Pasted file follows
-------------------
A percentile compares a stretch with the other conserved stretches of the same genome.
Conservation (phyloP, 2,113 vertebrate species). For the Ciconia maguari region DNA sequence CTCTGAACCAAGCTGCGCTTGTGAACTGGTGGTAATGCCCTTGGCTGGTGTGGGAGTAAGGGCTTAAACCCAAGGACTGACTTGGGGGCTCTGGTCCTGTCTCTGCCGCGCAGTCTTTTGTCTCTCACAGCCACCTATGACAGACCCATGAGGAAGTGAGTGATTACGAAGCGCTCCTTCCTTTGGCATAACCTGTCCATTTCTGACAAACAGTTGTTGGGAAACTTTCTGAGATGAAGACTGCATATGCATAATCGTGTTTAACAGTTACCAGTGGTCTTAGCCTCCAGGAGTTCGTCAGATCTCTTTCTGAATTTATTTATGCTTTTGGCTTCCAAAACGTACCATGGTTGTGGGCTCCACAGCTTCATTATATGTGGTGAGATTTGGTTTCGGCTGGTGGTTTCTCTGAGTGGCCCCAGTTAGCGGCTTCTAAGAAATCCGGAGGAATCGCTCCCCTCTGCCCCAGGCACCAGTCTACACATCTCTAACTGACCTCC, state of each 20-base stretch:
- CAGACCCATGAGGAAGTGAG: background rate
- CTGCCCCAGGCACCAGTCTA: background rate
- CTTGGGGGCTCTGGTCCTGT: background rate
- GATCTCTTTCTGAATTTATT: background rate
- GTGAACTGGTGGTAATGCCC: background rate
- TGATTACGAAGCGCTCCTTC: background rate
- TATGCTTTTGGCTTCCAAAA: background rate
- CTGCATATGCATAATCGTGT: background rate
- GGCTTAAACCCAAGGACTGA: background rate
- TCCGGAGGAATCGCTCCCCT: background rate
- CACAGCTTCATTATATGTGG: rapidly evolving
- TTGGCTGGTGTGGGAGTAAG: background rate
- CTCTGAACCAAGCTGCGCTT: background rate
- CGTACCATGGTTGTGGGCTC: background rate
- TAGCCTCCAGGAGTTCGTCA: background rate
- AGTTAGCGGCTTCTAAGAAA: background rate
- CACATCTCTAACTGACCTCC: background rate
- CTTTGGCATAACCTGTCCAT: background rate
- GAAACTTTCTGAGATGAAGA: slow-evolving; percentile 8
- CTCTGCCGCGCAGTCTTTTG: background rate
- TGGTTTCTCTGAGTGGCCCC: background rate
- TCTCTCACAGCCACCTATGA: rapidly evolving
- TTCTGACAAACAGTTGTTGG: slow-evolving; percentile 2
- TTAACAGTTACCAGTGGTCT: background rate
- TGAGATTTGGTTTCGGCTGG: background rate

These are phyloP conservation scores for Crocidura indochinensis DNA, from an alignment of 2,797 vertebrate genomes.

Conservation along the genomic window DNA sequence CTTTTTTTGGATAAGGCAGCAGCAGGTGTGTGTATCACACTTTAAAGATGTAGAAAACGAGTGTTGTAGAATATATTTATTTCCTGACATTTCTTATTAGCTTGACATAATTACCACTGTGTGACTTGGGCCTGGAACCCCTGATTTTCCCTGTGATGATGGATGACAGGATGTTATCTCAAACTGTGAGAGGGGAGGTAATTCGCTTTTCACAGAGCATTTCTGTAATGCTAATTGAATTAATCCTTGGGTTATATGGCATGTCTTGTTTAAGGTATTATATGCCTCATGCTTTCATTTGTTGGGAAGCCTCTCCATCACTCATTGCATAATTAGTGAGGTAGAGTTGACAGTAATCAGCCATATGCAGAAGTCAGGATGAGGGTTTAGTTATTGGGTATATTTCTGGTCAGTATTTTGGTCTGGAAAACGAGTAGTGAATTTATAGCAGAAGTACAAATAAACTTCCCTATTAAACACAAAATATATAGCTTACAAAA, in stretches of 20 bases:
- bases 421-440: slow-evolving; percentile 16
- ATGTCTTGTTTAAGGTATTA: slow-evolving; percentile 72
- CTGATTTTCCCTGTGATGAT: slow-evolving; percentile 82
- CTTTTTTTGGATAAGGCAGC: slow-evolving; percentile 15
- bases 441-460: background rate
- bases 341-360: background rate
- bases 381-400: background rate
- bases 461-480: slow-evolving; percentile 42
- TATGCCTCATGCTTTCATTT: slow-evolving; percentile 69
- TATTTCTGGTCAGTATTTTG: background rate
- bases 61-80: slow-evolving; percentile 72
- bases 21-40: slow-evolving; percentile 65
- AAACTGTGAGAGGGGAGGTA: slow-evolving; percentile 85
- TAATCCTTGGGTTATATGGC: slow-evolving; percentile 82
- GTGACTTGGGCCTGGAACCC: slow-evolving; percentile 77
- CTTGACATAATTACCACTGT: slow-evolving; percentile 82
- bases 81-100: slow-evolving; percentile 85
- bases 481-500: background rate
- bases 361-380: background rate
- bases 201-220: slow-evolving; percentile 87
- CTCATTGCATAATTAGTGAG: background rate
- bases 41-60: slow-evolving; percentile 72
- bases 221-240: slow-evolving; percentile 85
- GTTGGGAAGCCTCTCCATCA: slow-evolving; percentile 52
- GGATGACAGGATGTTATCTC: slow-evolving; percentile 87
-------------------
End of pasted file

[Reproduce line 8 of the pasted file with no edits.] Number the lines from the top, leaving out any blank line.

- TGATTACGAAGCGCTCCTTC: background rate